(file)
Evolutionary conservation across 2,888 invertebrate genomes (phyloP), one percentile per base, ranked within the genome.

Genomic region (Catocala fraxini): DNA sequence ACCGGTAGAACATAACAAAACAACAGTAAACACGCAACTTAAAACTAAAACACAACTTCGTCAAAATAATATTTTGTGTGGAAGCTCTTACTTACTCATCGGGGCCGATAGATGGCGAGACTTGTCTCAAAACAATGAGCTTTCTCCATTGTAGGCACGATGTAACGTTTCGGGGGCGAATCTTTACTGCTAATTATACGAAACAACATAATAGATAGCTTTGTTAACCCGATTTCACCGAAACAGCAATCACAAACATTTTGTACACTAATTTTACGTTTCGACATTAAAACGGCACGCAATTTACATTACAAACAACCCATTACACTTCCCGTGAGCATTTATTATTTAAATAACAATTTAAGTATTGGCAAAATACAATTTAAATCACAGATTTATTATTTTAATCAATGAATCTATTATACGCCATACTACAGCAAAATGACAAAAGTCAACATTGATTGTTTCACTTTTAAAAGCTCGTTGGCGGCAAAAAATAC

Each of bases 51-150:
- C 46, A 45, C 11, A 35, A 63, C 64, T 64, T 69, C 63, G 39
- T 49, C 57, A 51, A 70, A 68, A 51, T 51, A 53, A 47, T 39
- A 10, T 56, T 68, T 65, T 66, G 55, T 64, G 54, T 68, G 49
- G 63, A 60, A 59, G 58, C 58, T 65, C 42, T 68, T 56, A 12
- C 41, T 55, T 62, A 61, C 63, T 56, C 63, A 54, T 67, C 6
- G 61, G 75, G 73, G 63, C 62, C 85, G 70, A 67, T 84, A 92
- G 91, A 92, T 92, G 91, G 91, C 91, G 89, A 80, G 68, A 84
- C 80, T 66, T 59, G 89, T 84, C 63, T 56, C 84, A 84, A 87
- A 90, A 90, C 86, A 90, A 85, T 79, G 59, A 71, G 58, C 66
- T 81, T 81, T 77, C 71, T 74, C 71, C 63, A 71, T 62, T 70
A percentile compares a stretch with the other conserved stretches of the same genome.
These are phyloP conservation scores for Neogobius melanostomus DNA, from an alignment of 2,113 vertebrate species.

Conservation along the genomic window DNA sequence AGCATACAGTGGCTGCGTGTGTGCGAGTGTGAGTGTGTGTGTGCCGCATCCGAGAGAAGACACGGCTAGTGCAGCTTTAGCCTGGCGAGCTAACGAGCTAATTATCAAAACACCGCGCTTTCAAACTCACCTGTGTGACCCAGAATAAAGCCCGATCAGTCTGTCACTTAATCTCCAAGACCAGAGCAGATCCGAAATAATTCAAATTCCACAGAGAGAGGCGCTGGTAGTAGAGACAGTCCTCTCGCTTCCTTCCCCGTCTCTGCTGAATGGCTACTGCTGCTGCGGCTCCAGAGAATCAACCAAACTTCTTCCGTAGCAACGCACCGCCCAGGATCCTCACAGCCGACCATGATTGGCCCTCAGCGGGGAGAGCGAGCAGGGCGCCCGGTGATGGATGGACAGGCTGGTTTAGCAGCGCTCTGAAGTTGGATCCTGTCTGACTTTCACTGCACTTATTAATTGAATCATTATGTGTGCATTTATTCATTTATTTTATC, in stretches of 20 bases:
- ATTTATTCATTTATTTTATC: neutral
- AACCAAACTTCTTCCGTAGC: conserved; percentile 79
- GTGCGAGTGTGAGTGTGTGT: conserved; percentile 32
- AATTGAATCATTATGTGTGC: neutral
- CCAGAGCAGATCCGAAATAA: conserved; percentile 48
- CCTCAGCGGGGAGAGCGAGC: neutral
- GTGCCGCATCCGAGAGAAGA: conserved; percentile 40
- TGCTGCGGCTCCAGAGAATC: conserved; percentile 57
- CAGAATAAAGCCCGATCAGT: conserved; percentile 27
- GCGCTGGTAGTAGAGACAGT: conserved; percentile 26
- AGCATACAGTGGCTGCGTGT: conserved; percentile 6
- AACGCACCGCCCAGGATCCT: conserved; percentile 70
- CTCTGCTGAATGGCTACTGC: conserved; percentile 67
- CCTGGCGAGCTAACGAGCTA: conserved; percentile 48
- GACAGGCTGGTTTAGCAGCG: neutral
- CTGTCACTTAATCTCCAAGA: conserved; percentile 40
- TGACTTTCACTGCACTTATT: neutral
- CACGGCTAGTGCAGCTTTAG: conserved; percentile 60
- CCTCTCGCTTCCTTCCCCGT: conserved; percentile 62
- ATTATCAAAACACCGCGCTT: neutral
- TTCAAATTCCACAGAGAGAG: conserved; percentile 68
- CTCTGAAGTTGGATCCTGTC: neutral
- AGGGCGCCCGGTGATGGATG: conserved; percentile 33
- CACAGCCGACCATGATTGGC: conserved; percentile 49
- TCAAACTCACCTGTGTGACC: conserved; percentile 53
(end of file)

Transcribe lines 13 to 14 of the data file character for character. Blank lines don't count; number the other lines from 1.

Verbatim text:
- T 81, T 81, T 77, C 71, T 74, C 71, C 63, A 71, T 62, T 70
A percentile compares a stretch with the other conserved stretches of the same genome.